-Janis Treworgy

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Fall 2008

28 Nov

The Mammoth News

Fall 2008, Volume 18

Lab Work

This fall our class started in the lab working on a cluster of broken ribs that overlapped one another. It was like pick-up-sticks! Preservation was not good, but it was a useful exercise in learning how to clean and consolidate bone. Among the ribs was a relatively well preserved bone from the proximal end of the rear foot called the calcaneum. Another bone that we worked on was the first bone removed from the pit in the summer of 2002. It appears to be one of the sacral vertebrae, five of which fuse as one piece to form the sacrum. The sacrum is fused laterally with the pelvis, anteriorly with the lumbar vertebrae (lower back bones) and posteriorly with the caudal vertebrae (tail bones).

We also worked on the skull block. We unjacketed the tusk socket area where the tusks protrude from the skull and uncovered both tusks and their sockets. The sockets are broken up perhaps due to rotation of the tusks after the organic material had decayed. We found a rib that had been buried under the tusks in this area as well. We also worked on the tusks from the tip end, continuing from the spring. We have encountered damaged areas on both of them that requires great care in cleaning and consolidating. They are cleaning up beautifully!

Outreach

Visitors

The term we had a variety of visitors for whom we gave tours including the Trustees Council, Cub Scouts from Hamel, IL, Fourth Graders from Principia School, and several small groups from the area.

Conference

We helped host the Leadership Conference for Discovery Bound, a program for high school-aged Christian Scientists, by giving participating students the opportunity to tour the mammoth lab and make plaster-of-Paris casts of mammoth teeth.

Homecoming

We had a tent at Homecoming where people could see photos and bone casts of mammoths and kids could make a plaster-of-Paris cast of a mammoth or other Proboscidean tooth to take with them.

-Janis Treworgy

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Summer 2008

28 Aug

The Mammoth News

Summer 2008, Volume 17

Lab Work

This summer we had adults in Principia’s Summer Session work in the lab on a cluster of ribs that had been removed from the excavation site by a previous Summer Session class in 2003. We removed much of the matrix from the underside and found several ribs and a more massive bone that we could not identify in the field. We also began work on another bone that we could not identify in the field; this was the first bone that we removed from the pit in the summer of 2002.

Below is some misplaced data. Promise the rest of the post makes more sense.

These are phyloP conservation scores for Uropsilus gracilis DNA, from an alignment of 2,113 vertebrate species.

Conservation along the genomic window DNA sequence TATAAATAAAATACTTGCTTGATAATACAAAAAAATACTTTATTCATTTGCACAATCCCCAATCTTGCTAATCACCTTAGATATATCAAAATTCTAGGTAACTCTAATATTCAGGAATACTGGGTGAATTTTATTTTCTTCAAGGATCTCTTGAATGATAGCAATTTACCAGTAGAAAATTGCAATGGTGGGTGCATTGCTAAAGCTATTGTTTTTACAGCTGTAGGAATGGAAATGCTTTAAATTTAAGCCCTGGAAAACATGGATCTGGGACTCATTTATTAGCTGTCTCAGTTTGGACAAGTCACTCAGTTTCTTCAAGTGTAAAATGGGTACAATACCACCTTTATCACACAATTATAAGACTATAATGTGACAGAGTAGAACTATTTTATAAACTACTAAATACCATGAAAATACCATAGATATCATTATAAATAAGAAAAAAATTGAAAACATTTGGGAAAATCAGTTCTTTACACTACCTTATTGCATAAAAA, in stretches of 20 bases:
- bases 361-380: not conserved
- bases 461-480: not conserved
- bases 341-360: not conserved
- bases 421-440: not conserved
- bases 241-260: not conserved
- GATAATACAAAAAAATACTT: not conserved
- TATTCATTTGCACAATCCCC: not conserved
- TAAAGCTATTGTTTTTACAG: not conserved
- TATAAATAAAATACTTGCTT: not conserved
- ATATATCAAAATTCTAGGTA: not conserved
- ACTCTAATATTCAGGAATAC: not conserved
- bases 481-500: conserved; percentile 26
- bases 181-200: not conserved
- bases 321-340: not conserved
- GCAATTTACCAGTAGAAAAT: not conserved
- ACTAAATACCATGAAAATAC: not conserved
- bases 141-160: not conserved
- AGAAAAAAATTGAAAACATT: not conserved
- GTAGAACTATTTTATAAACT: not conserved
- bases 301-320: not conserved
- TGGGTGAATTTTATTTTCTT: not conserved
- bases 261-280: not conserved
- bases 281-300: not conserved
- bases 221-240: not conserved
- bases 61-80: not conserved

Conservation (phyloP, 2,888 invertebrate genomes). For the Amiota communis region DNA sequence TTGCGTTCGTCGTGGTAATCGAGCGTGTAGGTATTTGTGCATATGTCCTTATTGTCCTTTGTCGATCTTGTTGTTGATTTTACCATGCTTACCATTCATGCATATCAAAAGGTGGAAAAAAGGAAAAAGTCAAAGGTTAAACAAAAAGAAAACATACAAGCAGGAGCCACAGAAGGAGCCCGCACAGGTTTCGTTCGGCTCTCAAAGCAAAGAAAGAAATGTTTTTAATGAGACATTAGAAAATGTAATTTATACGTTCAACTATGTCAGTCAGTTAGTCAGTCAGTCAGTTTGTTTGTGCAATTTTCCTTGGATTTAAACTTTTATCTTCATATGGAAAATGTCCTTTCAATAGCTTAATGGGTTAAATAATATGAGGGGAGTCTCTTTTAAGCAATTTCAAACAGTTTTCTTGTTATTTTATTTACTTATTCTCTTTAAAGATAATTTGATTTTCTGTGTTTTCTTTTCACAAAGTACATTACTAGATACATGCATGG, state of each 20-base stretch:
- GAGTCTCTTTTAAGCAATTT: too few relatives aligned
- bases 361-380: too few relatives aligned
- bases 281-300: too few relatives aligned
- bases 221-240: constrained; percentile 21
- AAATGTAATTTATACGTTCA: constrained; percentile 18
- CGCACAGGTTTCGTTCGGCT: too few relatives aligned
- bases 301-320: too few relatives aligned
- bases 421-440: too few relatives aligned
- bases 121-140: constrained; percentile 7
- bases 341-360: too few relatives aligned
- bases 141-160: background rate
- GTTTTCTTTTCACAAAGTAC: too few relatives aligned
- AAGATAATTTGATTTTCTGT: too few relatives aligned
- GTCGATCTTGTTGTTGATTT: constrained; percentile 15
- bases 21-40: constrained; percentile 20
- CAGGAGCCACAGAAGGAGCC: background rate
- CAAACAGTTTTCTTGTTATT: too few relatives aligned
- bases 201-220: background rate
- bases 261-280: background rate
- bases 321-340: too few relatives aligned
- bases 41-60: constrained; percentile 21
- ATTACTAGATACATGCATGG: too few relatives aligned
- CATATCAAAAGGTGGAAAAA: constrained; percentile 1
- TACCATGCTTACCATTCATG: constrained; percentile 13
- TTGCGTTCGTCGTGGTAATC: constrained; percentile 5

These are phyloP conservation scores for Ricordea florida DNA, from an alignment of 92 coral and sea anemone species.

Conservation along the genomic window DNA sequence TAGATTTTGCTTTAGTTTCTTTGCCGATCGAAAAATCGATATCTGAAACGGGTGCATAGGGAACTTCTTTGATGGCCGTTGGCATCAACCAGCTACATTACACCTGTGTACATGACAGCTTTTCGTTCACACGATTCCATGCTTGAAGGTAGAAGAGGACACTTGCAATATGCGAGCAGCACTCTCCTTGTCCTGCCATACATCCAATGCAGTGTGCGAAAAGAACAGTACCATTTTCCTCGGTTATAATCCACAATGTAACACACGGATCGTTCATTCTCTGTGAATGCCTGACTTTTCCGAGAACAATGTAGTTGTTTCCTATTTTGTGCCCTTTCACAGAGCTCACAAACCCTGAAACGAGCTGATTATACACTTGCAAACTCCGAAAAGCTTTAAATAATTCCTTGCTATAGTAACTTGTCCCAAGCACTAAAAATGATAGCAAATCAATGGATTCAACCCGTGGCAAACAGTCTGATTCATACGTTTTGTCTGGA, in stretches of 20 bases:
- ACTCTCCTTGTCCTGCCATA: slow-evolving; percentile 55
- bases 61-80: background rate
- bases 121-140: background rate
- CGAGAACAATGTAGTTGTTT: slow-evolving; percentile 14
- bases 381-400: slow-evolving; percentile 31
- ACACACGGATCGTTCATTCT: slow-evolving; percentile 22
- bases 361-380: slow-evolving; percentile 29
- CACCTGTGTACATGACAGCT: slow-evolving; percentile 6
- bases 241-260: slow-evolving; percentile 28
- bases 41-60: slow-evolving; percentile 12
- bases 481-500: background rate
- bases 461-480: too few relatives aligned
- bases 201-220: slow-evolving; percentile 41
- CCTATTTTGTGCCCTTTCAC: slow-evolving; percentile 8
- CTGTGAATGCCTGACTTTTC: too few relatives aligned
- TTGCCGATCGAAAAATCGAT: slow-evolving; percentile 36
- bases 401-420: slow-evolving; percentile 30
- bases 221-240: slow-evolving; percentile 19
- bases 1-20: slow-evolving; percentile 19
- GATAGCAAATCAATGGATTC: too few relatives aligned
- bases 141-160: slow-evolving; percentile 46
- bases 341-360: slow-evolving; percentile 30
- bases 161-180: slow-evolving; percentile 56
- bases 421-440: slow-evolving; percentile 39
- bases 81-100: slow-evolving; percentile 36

Outreach

Visitors

During Summer Session I gave a tour of the lab and skull block to about 60 people.

Local News

Terry Hillig of the St. Louis Post-Dispatch came to see our progress and interview me for another article. He also interviewed Dr. Jeff Saunders by telephone. Terry’s first article was printed in January 2005 and picked up by papers across the country.

-Janis Treworgy

 
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Spring 2008

28 Jun

The Mammoth News

Spring 2008, Volume 16

The Skull Block and Its Hidden Treasures

This spring term we uncovered a large portion of the top side of the skull, the side that was down in the field, and found several intriguing features. After uncovering most of the top surface, we discovered that the skull is relatively complete but collapsed, probably due to compaction after it had been turned upside down some 17,500 radiocarbon years ago. Compaction would have occurred early as deterioration of bone began, probably after it was buried by the wind-blown silt.

We have also exposed on the skull the right cheek bone, fragile and complex bones in the roof area of the mouth, the attachment area for the trunk, and the two ends of the tusks within the skull where the tusks form and grow. The left tusk has remnants of the tusk socket (alveola) attached, but it appears that the alveola had broken and pieces had shifted prior to burial. This suggests that the left tusk may have rotated in the socket due to its own weight as muscle tissue deteriorated. The alveola on the right tusk appears to be more intact. However, we have not yet completely excavated either alveola.

In the top of the skull we have found a hole or conical shaped indentation (about 5 cm across) that possibly was caused by impact from a tusk of another male mammoth. We have yet to completely prepare this part of the skull and get an expert opinion on the hole, but this idea is intriguing – fighting mammoths! This would explain Benny’s demise. Males fought annually, but generally not fatally, for mating privileges. If this hypothesis is confirmed, then we need to make a case for changing Principia’s mascot to a mammoth – the Fighting Mammoths!

We have also enlarged our Pleistocene fauna finds to include a gray wolf – Canis lupus – and possibly another rabbit! Just above the skull, which would have been beneath the skull when they were buried, we uncovered two bones that we knew right away were not mammoth bones. We sent the bones to the Illinois State Museum where Dr. Jeff Saunders’ colleague, Dr. Chris Widga, identified the larger one as part of the lower leg bone (tibia) of a gray wolf. The smaller bone was part of the second smaller lower leg bone (fibula). Perhaps the wolf died while scavenging the mammoth carcass, but before the skull block had been turned over by, perhaps, another mammoth passing by. It is also possible that this wolf was part of a pack of wolves that was bringing down our mammoth, and it was killed by a blow from one of Benny’s tusks or legs. We also found a few small teeth that are currently being identified – possibly another rabbit.